‘And put that book back, or I’ll tell Lythia that you’ve been stealing from her.’
‘No, Felicity, you listen,’ Heath’s usually low, soft voice reverberated through the graveyard, stirring birds from their perches as Gwen’s fingers dug into my arm, ‘You don’t need to know about this book, or the one Lythia gave me, or any of the others you found on that shelf. You always have to stick your nose where it doesn’t belong and it’s only going to get you in trouble, or killed.’
Gwen stood in front of me, shielding me, as she levelled a glare at Heath, ‘You’re the one who was spying on us.’
‘And thank god I did, or Felicity would be at the bottom of the pond!’ spit sprayed from Heath’s mouth as he shouted and Gwen grimaced at him. He shoved her aside and grabbed my bloodied hands, hoisting me to my feet, ‘Put the book back and forget about it, Fee. Please.’
His voice cracked and I looked, really looked, at him; at the tears clinging to his lashes and the sick paling of his cheeks and the sweat-plastered hair on his temples. I wrapped my arms around him until he relaxed, his head falling heavy on my shoulder.
‘Tell us what’s going on,’ I said as I pulled away and Gwen took hold of our hands, linking us together, ‘You’re our best friend. That means we stick our noses into your business… so you don’t have to carry anything alone.’
Heath wiped his tears away with a balled up fist and nodded with a resigned sigh. He led us away from the Witch Pond and we sat cross-legged on a gravestone slab as he told us about his book; The Book of Delilah Shore.
The next morning, we marched to Graveside Books like soldiers heading for war. The shop was not open for another hour, but we knew Lythia would be there; just as she knew that we were coming. She opened the door as Gwen raised a fist to knock and ushered us inside where three cups of steaming mint and nettle tea were waiting on the table.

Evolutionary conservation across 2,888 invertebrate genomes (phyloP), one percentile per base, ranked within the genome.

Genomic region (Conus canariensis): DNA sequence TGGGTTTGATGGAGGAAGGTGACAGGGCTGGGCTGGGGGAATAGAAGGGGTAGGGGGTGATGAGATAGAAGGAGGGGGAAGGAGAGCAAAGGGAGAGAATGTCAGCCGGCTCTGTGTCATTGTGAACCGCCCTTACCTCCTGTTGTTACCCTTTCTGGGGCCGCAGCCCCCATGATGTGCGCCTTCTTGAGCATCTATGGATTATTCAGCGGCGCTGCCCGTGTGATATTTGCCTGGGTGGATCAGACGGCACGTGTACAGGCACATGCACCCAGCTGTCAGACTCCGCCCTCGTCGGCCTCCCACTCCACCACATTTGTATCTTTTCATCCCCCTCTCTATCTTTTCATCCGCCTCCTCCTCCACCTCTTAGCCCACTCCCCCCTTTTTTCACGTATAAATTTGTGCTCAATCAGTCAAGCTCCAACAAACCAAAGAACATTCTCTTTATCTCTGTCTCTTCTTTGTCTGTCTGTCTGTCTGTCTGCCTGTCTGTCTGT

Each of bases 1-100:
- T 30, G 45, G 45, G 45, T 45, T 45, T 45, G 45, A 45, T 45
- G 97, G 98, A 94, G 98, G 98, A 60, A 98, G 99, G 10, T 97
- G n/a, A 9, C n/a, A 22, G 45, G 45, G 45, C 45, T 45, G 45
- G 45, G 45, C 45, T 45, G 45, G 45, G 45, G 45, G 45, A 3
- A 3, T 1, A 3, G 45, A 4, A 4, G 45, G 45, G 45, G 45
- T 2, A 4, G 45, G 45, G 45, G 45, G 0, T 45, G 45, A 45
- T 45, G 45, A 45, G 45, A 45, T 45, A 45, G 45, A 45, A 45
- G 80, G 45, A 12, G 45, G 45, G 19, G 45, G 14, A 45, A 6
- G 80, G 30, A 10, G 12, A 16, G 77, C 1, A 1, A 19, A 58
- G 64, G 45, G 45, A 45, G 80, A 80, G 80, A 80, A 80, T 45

We settled into the armchairs while Lythia sat on the floor with her back to the smouldering fire and looked at Heath, ‘You told them about the book.’
He nodded, raising a defiant chin as though to hide the guilty glisten in his eyes.
‘And you,’ Lythia turned to me, ‘took a book that wasn’t yours.’
‘You took a few corpses that weren’t yours,’ I shot back before clamping my lips.
Gwen shifted in her seat, ‘It’s true, isn’t it? You’re the grave-robber? Why?’
Lythia nodded, meeting each of our disconcerted gazes, ‘Did you read the book? Rosamund’s?’
I took the stolen book from my bag and passed it to her with a shake of my head.
‘Then I’ll tell you the story, from the beginning.’
‘It’s your story we want,’ said Gwen, ‘we all know about the witch.’
‘Not quite,’ Lythia sighed, ‘her story, the true story, is where mine begins. Rosamund Black was not a witch, but I am. I come from a long line of witches that can be traced back to the family of the man Rosamund loved; Benjamin.’
‘Are you saying that Benjamin was the witch?’